'Lockdown would be horrendous' - People in Norfolk react to Indian variant
- Credit: Archant
People in Norwich say more than anything they want to avoid another lockdown as they react to news of the so-called Indian variant of the virus.
Nationally, there are 1,313 confirmed cases of the variant with fewer than 10 in Norfolk, but that hasn't quashed doubts from leading viral disease expert professor Paul Hunter that the June 21 roadmap may now be under threat.
Prime minister Boris Johnson said he was not ruling out regional restrictions in badly affected places like Bolton - an announcement condemned by Greater Manchester mayor Andy Burnham.
Irene Bale and her husband John, who were visiting Norwich for the day, said they were desperate to avoid more restrictions.
"Another lockdown would be horrendous", said Mrs Bale. "The vaccination process was supposed to be our way out of this, and from Monday we were supposed to be on our way back to normality.
"I really hope that hasn't been jeopardised."
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Wendy Harris and her daughter Leah, a first-year UEA student, felt the same.
Miss Harris said: "I think as long as the vaccine is still effective I'm not overly concerned, and at the moment that seems to be the message from government.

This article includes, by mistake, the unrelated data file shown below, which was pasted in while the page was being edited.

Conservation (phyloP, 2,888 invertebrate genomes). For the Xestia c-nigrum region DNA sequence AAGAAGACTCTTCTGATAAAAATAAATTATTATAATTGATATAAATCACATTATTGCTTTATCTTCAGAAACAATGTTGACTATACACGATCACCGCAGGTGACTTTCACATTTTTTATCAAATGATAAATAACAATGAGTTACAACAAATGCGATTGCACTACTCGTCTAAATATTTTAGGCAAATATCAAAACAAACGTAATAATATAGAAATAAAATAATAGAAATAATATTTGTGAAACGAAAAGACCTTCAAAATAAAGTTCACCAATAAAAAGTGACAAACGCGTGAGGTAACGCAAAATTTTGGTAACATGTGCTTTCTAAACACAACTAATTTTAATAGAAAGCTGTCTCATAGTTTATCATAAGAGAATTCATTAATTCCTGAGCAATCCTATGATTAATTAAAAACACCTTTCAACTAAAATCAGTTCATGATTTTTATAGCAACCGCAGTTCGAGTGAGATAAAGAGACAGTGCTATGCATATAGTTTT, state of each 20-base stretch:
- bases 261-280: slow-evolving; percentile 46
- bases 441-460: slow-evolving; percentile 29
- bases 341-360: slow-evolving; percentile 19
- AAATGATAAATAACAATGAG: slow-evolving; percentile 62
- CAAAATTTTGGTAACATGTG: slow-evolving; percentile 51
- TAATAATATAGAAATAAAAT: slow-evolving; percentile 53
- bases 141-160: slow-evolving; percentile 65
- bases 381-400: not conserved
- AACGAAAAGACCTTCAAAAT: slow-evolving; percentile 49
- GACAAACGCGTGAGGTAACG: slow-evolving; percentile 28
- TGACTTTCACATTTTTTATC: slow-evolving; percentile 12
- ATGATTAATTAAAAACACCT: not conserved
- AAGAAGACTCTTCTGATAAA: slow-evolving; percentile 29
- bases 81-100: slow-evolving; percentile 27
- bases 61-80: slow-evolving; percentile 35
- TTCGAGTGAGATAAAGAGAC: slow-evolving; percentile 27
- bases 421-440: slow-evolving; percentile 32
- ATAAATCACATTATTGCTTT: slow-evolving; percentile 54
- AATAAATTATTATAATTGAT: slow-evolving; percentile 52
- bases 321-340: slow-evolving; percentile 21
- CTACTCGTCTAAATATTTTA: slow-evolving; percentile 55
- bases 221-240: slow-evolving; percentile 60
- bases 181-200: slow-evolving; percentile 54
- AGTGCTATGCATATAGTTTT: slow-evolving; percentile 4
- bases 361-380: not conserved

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"It's my first year at uni and all I've known is online. We're all holding out for September as the time when our proper uni experiences begins, so I'd be gutted if new variants derailed any of that."
Sixth-form students Callum Wootten and Jack Ashman said they were frustrated the Indian variant had arrived in the first place.
Mr Ashman said: "I don't understand why the lockdown we've just came out of wasn't a "proper" lockdown. We shouldn't have allowed international travel.
"Now it's here I'm not too worried though, because everyone who was vulnerable should have received their jab, and this variant doesn't appear to be vaccine-resistant."
Mr Wootten added that he wouldn't mind further restrictions if that was absolutely necessary.
"It's annoying, but the most important thing is stopping people dying", he said.
For Andy Carlton, meanwhile, the prospect of new variant arrivals was something "always in the back of his mind".
He said: "It's lovely seeing people out and about and it'd be sad to have to revert to a lockdown, but the problem is that the world is so connected now.
"A variant might arrive in the UK in the morning and by the evening it's already spread to a bunch of people."
Matthew and Julie Hamment, who live near Acle, were out in the CIty for the first time since lockdown last year.
They said they were worried about the Indian variant, but no more than the pandemic in general.
Mrs Hamment said: "I think everyone is more conscious of being around others in the shops than you ever would be before all of this had happened. It was also going to be hard to get back to life as we knew it."